Moving Mountains



Exhibited as part of the exhibition Skylines: A Survey of Works 2001 - 2016 at Queens Hall Arts, Hexham.


Two videos were mapped onto a white box kite. The videos were filmed by a rescue dog and a kite during the project Searcher. Giving up control of the camera destabilizes the environment as 'landscape', and reframes it as a moving and mobile participant in the activity.

The video records how the dog moved, where it stopped and how it sniffed the air to detect the scent of a lost person. Mounted on the dogs body, the frame of the video moves with the dog, its head stable in the image, and the landscape moves, rocks, sways and spins around it. In a similar way the video shot from the kite moves the frame of the video, the kite appears to stay still and the horizon line rocks back and forth.

"Skiddaw is composed of Ordovician slates, which were laid down as sediments some 500 million years ago. However what snagged my attention as I was thinking of this history was that when they were laid down, in a sea that we now call the Iapetus Ocean, they were one-third of the way south of the equator towards the south pole. It was hundreds of millions of years later that these rocks of Skiddaw crossed the equator on their way through this latitude, now, and later still that they were formed into anything we might call a mountain. What is important here is not the formal knowledge (such tectonic wanderings are now part of popular science) but what one allows it to do to the imagination. For me, initially, this dwelt upon the thought that these are immigrant rocks, arrived ‘here’ from somewhere else. It was an imagination that was happily congruent, therefore, with the notion of a global sense of place."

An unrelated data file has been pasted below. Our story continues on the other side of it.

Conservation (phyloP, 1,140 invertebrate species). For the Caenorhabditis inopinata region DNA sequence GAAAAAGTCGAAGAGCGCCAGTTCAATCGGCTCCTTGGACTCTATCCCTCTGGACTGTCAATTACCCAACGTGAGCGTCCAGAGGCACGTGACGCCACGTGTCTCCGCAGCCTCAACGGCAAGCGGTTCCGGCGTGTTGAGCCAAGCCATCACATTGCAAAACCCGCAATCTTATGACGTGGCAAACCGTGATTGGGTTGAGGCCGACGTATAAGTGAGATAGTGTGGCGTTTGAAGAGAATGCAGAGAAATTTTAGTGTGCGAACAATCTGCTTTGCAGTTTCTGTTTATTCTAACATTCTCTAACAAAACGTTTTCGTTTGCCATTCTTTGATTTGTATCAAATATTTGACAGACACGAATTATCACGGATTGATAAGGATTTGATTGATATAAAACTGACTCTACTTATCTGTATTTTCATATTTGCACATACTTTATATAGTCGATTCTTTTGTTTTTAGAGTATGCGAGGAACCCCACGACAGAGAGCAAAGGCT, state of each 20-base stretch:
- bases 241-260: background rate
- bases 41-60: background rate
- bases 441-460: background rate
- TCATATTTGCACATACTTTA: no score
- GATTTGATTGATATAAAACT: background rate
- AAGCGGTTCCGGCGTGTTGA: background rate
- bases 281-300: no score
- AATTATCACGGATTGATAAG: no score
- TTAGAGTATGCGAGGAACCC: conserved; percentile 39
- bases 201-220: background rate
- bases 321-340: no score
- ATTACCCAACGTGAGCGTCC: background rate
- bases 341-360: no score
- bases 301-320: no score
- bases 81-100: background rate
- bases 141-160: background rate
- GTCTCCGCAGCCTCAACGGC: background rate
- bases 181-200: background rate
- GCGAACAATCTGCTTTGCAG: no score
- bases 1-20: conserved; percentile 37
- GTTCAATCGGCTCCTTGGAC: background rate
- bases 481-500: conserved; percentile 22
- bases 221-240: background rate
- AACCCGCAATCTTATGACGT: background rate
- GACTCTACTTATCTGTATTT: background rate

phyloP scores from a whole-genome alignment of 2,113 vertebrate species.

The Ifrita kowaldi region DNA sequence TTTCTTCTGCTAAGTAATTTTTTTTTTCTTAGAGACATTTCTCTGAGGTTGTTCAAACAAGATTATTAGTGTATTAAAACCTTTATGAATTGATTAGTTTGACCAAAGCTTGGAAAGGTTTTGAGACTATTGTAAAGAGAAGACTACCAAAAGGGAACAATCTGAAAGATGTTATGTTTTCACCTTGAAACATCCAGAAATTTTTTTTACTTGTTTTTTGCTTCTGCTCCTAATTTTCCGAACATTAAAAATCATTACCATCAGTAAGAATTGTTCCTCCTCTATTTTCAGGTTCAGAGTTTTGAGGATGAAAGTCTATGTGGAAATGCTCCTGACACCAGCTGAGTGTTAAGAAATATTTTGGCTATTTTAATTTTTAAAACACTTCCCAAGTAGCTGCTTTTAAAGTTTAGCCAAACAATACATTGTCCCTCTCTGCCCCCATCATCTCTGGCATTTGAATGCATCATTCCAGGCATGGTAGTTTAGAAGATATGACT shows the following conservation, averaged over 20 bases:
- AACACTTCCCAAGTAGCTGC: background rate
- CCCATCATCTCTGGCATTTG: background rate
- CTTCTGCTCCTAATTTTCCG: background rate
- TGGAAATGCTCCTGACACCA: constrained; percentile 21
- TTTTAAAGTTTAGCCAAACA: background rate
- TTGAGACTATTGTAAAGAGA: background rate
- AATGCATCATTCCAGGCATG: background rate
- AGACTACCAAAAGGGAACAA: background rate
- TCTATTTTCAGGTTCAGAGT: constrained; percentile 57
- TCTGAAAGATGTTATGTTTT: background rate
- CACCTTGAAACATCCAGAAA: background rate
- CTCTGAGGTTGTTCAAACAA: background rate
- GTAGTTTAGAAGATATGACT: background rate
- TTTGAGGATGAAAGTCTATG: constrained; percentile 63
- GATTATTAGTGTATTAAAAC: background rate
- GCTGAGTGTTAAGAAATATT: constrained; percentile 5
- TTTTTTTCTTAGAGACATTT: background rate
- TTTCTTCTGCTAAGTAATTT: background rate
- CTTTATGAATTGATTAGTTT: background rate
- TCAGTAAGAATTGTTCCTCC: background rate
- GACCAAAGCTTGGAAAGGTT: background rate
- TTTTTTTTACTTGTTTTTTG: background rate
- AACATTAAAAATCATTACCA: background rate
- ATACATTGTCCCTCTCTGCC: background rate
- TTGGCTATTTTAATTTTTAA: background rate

Massey, Doreen (2006). Landscape as a provocation: reflections on moving mountains. Journal of Material Culture, 11(1-2) pp. 33–48.